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DMT Overdose

Written by Rob Alston

& Medically Reviewed by Dr. Trisha Sippel, PhD

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Last Updated - 1/19/2021

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Updated 01/19/2021


DMT is a powerful hallucinogenic drug. While overdosing on DMT is not the same as with other hallucinogenic drugs, taking too much can have negative effects.

N-N-dimethyltryptamine, also known as DMT, is a powerful psychedelic drug that has traditionally been used by Amazonian tribes, but its use recreationally in the United States is on the rise. Dimethyltryptamine is found in a wide variety of plants and is also a natural chemical found in most animals. Only when it is taken in excess, to increase its concentration to higher than normal in the body, does it have a psychedelic effect.

The effects of taking DMT are similar to that of hallucinogenic drugs like LSD. It causes intense visual hallucinations. Some people have described a DMT drug trip as similar to a near-death experience, where they feel like they are leaving their body and experiencing an alternate universe. Some people also report seeing or communicating with a ‘presence’ or entity that isn’t really there.

These experiences can cause a sense of euphoria that people want to experience more than once. Due to the high potential for abuse and lack of medical use, DMT is considered a Schedule I controlled substance by the DEA and its use is illegal in the United States. Despite this, it is legal for use by some religious and spiritual groups. Though it is not considered as dangerous as some of the other Schedule I drugs, it can still cause an overdose if too much is consumed.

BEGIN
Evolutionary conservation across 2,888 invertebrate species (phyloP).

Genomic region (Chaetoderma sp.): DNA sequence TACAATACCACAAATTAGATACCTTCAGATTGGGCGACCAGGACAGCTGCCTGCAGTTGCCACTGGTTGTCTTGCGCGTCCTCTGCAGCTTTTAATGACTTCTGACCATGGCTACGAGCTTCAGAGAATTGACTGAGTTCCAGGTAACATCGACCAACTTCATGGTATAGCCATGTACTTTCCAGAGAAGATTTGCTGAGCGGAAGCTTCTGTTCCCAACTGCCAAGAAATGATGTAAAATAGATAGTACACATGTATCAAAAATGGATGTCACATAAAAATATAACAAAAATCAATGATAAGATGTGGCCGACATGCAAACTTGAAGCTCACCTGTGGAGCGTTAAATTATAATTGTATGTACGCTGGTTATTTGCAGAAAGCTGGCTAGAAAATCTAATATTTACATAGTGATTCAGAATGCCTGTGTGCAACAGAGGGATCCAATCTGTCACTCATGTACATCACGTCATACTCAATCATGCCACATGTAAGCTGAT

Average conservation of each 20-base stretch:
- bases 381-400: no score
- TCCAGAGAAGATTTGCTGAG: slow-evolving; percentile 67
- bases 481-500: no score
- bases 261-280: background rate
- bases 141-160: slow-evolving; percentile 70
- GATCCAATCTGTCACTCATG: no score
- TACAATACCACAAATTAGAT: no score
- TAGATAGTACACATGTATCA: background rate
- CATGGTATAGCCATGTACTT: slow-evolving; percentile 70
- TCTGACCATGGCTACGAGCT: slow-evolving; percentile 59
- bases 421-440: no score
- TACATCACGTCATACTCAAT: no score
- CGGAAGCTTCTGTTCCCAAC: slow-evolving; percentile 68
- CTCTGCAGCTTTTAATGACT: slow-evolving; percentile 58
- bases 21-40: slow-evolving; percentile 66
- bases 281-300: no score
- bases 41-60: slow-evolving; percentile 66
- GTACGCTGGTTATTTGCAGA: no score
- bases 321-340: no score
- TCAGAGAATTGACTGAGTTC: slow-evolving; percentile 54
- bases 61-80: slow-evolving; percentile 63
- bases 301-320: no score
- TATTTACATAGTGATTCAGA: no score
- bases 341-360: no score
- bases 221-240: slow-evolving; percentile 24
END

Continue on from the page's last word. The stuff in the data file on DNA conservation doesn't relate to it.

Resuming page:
Can You Overdose On DMT?

Overdoses are caused by a person taking too much of a drug, to the point that it is toxic. Since it is only used recreationally, there is not a specified DMT dosage. When determining how much DMT to take, people will adjust based on the route of administration they are using. As stated, DMT taken orally will not have an effect since it is broken down quickly. To be taken orally, it needs to be mixed with a monoamine oxidase inhibitor (MAOI), which will inhibit its rapid degradation. To get around this, DMT is sometimes smoked or injected. When taken this way, it can have rapid effects (within seconds to minutes) and only lasts for 15–60 minutes.